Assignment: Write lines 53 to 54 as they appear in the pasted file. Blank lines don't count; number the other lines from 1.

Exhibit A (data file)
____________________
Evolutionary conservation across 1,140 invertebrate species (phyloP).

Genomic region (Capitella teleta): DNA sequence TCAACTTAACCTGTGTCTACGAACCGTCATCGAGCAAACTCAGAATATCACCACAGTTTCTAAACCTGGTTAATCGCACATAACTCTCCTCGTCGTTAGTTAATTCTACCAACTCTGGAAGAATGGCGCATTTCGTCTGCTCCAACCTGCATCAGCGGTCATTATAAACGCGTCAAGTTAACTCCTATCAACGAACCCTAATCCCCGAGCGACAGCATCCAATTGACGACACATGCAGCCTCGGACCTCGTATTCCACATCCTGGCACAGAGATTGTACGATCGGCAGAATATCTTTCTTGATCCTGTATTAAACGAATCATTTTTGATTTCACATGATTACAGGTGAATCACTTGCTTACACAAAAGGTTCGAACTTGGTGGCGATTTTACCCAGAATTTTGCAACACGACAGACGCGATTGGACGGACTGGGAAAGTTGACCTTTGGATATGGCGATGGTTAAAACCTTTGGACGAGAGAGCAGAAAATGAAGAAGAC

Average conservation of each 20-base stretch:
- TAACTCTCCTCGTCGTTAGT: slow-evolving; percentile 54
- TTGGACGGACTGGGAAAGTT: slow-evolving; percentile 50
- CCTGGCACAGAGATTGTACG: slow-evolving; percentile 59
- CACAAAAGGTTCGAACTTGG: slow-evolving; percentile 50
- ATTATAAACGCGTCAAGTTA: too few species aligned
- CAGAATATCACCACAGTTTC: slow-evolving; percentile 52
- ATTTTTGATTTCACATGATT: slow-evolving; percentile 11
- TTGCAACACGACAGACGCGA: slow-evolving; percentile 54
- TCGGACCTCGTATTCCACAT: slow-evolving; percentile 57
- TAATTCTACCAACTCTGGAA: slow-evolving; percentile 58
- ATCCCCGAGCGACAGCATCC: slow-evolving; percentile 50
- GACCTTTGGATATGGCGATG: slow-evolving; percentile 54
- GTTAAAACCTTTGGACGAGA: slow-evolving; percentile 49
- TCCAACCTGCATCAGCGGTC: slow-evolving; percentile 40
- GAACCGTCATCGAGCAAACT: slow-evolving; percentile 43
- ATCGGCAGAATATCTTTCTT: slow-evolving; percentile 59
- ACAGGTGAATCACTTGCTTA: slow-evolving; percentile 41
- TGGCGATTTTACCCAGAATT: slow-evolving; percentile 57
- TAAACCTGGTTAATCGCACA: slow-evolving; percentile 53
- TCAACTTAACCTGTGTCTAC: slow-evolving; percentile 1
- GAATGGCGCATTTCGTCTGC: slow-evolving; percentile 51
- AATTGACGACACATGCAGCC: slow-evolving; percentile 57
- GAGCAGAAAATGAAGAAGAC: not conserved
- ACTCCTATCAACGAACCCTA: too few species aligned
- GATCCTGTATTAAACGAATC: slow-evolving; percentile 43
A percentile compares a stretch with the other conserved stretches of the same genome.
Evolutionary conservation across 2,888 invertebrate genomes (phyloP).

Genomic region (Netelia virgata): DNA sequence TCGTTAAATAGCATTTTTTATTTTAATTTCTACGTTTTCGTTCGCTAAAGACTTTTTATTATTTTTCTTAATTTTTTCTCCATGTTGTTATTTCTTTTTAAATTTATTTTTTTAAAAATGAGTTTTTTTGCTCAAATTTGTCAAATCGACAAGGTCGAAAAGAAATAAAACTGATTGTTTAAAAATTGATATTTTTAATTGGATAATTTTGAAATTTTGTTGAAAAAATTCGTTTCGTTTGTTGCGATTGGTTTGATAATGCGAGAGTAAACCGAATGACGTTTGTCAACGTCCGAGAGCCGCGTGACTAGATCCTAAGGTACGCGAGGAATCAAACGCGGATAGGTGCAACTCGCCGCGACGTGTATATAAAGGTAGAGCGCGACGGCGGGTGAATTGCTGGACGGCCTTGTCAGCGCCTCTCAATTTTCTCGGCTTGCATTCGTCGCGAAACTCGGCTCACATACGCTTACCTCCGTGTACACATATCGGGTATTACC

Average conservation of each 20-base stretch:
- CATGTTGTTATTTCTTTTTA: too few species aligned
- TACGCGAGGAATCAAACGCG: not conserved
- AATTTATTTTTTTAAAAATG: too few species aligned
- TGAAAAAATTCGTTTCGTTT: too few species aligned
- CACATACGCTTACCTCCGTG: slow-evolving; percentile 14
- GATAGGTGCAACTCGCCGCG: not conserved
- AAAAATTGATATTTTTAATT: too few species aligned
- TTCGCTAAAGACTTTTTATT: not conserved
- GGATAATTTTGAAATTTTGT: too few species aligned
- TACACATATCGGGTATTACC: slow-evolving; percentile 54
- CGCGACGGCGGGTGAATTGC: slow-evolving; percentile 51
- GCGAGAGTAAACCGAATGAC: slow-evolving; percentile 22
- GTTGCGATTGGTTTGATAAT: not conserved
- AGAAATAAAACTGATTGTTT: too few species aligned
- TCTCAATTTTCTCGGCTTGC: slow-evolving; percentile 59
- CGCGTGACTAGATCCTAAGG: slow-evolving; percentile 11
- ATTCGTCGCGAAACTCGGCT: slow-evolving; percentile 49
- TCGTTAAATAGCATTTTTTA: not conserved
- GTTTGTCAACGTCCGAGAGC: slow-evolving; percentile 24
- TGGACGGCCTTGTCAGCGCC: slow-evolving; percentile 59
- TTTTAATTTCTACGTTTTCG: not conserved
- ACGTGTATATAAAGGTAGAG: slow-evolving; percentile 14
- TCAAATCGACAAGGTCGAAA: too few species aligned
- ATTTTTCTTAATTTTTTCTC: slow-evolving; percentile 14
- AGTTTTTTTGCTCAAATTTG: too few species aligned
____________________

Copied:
- TTTTAATTTCTACGTTTTCG: not conserved
- ACGTGTATATAAAGGTAGAG: slow-evolving; percentile 14